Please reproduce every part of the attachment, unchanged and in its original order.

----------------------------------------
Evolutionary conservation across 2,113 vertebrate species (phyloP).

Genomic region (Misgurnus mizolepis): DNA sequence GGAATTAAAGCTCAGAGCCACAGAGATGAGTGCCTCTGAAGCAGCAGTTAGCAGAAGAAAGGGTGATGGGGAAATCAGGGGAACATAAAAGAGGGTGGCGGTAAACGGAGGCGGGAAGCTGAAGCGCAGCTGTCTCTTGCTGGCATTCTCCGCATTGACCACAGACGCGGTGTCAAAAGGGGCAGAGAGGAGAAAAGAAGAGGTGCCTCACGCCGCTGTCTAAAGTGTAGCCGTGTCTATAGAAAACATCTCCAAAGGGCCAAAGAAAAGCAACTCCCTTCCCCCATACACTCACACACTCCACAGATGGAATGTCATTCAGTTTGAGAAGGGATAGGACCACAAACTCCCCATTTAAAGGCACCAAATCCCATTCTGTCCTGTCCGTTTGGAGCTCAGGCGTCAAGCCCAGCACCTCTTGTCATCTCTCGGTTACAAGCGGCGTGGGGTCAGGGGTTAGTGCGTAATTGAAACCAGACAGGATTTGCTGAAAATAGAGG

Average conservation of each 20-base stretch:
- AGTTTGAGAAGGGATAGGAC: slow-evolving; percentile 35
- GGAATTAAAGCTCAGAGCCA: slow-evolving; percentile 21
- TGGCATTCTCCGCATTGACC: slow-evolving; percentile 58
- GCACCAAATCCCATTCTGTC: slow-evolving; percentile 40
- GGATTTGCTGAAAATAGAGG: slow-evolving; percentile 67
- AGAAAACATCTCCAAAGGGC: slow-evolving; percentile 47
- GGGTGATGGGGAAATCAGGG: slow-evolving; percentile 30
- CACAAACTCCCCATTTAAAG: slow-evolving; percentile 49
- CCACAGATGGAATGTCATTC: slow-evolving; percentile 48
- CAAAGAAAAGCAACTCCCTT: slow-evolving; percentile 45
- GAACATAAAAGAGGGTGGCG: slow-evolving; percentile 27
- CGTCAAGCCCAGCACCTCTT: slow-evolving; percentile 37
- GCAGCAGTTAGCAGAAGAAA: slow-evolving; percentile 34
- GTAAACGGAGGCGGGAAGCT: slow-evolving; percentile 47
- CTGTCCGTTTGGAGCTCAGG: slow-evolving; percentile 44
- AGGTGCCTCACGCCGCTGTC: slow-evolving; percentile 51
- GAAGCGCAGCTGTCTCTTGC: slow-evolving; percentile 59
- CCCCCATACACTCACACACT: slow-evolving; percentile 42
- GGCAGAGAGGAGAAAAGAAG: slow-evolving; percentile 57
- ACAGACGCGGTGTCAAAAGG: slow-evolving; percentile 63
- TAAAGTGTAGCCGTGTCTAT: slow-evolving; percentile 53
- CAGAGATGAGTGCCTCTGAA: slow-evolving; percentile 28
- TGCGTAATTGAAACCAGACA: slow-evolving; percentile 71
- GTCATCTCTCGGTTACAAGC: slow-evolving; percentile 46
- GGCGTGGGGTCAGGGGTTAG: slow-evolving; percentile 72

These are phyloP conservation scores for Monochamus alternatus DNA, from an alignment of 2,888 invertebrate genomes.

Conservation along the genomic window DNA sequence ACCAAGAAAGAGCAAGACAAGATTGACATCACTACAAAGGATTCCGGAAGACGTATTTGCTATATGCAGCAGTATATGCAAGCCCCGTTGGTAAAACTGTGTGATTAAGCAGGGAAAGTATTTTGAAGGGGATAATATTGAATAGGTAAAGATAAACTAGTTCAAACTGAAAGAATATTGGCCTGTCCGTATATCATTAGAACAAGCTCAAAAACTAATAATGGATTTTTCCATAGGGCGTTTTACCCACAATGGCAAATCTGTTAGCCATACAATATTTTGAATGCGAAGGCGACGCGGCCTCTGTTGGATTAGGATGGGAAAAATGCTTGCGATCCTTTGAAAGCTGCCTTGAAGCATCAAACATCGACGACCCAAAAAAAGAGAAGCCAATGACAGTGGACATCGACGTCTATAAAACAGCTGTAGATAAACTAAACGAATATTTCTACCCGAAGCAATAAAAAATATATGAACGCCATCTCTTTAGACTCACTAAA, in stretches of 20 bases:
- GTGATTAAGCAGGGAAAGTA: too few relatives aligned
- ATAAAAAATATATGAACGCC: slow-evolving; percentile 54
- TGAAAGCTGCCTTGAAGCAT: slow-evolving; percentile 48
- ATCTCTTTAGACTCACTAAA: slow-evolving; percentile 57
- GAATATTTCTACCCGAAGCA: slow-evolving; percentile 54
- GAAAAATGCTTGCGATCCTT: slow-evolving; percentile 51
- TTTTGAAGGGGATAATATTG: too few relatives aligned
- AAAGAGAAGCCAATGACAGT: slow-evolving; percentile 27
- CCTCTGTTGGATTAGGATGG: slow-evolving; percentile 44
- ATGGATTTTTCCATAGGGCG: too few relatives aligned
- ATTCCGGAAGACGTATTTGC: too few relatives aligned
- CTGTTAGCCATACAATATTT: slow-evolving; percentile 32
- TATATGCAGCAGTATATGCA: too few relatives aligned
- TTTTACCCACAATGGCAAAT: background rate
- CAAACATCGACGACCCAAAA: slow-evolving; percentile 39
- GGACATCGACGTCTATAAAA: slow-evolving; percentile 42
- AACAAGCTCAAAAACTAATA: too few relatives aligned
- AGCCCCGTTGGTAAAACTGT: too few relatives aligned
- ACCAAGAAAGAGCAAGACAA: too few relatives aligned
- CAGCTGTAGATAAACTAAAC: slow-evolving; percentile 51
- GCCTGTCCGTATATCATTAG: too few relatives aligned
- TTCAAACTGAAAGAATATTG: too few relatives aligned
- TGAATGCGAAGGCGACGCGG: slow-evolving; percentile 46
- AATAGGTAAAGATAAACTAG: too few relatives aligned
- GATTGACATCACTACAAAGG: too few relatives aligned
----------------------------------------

Evolutionary conservation across 2,113 vertebrate species (phyloP).

Genomic region (Misgurnus mizolepis): DNA sequence GGAATTAAAGCTCAGAGCCACAGAGATGAGTGCCTCTGAAGCAGCAGTTAGCAGAAGAAAGGGTGATGGGGAAATCAGGGGAACATAAAAGAGGGTGGCGGTAAACGGAGGCGGGAAGCTGAAGCGCAGCTGTCTCTTGCTGGCATTCTCCGCATTGACCACAGACGCGGTGTCAAAAGGGGCAGAGAGGAGAAAAGAAGAGGTGCCTCACGCCGCTGTCTAAAGTGTAGCCGTGTCTATAGAAAACATCTCCAAAGGGCCAAAGAAAAGCAACTCCCTTCCCCCATACACTCACACACTCCACAGATGGAATGTCATTCAGTTTGAGAAGGGATAGGACCACAAACTCCCCATTTAAAGGCACCAAATCCCATTCTGTCCTGTCCGTTTGGAGCTCAGGCGTCAAGCCCAGCACCTCTTGTCATCTCTCGGTTACAAGCGGCGTGGGGTCAGGGGTTAGTGCGTAATTGAAACCAGACAGGATTTGCTGAAAATAGAGG

Average conservation of each 20-base stretch:
- AGTTTGAGAAGGGATAGGAC: slow-evolving; percentile 35
- GGAATTAAAGCTCAGAGCCA: slow-evolving; percentile 21
- TGGCATTCTCCGCATTGACC: slow-evolving; percentile 58
- GCACCAAATCCCATTCTGTC: slow-evolving; percentile 40
- GGATTTGCTGAAAATAGAGG: slow-evolving; percentile 67
- AGAAAACATCTCCAAAGGGC: slow-evolving; percentile 47
- GGGTGATGGGGAAATCAGGG: slow-evolving; percentile 30
- CACAAACTCCCCATTTAAAG: slow-evolving; percentile 49
- CCACAGATGGAATGTCATTC: slow-evolving; percentile 48
- CAAAGAAAAGCAACTCCCTT: slow-evolving; percentile 45
- GAACATAAAAGAGGGTGGCG: slow-evolving; percentile 27
- CGTCAAGCCCAGCACCTCTT: slow-evolving; percentile 37
- GCAGCAGTTAGCAGAAGAAA: slow-evolving; percentile 34
- GTAAACGGAGGCGGGAAGCT: slow-evolving; percentile 47
- CTGTCCGTTTGGAGCTCAGG: slow-evolving; percentile 44
- AGGTGCCTCACGCCGCTGTC: slow-evolving; percentile 51
- GAAGCGCAGCTGTCTCTTGC: slow-evolving; percentile 59
- CCCCCATACACTCACACACT: slow-evolving; percentile 42
- GGCAGAGAGGAGAAAAGAAG: slow-evolving; percentile 57
- ACAGACGCGGTGTCAAAAGG: slow-evolving; percentile 63
- TAAAGTGTAGCCGTGTCTAT: slow-evolving; percentile 53
- CAGAGATGAGTGCCTCTGAA: slow-evolving; percentile 28
- TGCGTAATTGAAACCAGACA: slow-evolving; percentile 71
- GTCATCTCTCGGTTACAAGC: slow-evolving; percentile 46
- GGCGTGGGGTCAGGGGTTAG: slow-evolving; percentile 72

These are phyloP conservation scores for Monochamus alternatus DNA, from an alignment of 2,888 invertebrate genomes.

Conservation along the genomic window DNA sequence ACCAAGAAAGAGCAAGACAAGATTGACATCACTACAAAGGATTCCGGAAGACGTATTTGCTATATGCAGCAGTATATGCAAGCCCCGTTGGTAAAACTGTGTGATTAAGCAGGGAAAGTATTTTGAAGGGGATAATATTGAATAGGTAAAGATAAACTAGTTCAAACTGAAAGAATATTGGCCTGTCCGTATATCATTAGAACAAGCTCAAAAACTAATAATGGATTTTTCCATAGGGCGTTTTACCCACAATGGCAAATCTGTTAGCCATACAATATTTTGAATGCGAAGGCGACGCGGCCTCTGTTGGATTAGGATGGGAAAAATGCTTGCGATCCTTTGAAAGCTGCCTTGAAGCATCAAACATCGACGACCCAAAAAAAGAGAAGCCAATGACAGTGGACATCGACGTCTATAAAACAGCTGTAGATAAACTAAACGAATATTTCTACCCGAAGCAATAAAAAATATATGAACGCCATCTCTTTAGACTCACTAAA, in stretches of 20 bases:
- GTGATTAAGCAGGGAAAGTA: too few relatives aligned
- ATAAAAAATATATGAACGCC: slow-evolving; percentile 54
- TGAAAGCTGCCTTGAAGCAT: slow-evolving; percentile 48
- ATCTCTTTAGACTCACTAAA: slow-evolving; percentile 57
- GAATATTTCTACCCGAAGCA: slow-evolving; percentile 54
- GAAAAATGCTTGCGATCCTT: slow-evolving; percentile 51
- TTTTGAAGGGGATAATATTG: too few relatives aligned
- AAAGAGAAGCCAATGACAGT: slow-evolving; percentile 27
- CCTCTGTTGGATTAGGATGG: slow-evolving; percentile 44
- ATGGATTTTTCCATAGGGCG: too few relatives aligned
- ATTCCGGAAGACGTATTTGC: too few relatives aligned
- CTGTTAGCCATACAATATTT: slow-evolving; percentile 32
- TATATGCAGCAGTATATGCA: too few relatives aligned
- TTTTACCCACAATGGCAAAT: background rate
- CAAACATCGACGACCCAAAA: slow-evolving; percentile 39
- GGACATCGACGTCTATAAAA: slow-evolving; percentile 42
- AACAAGCTCAAAAACTAATA: too few relatives aligned
- AGCCCCGTTGGTAAAACTGT: too few relatives aligned
- ACCAAGAAAGAGCAAGACAA: too few relatives aligned
- CAGCTGTAGATAAACTAAAC: slow-evolving; percentile 51
- GCCTGTCCGTATATCATTAG: too few relatives aligned
- TTCAAACTGAAAGAATATTG: too few relatives aligned
- TGAATGCGAAGGCGACGCGG: slow-evolving; percentile 46
- AATAGGTAAAGATAAACTAG: too few relatives aligned
- GATTGACATCACTACAAAGG: too few relatives aligned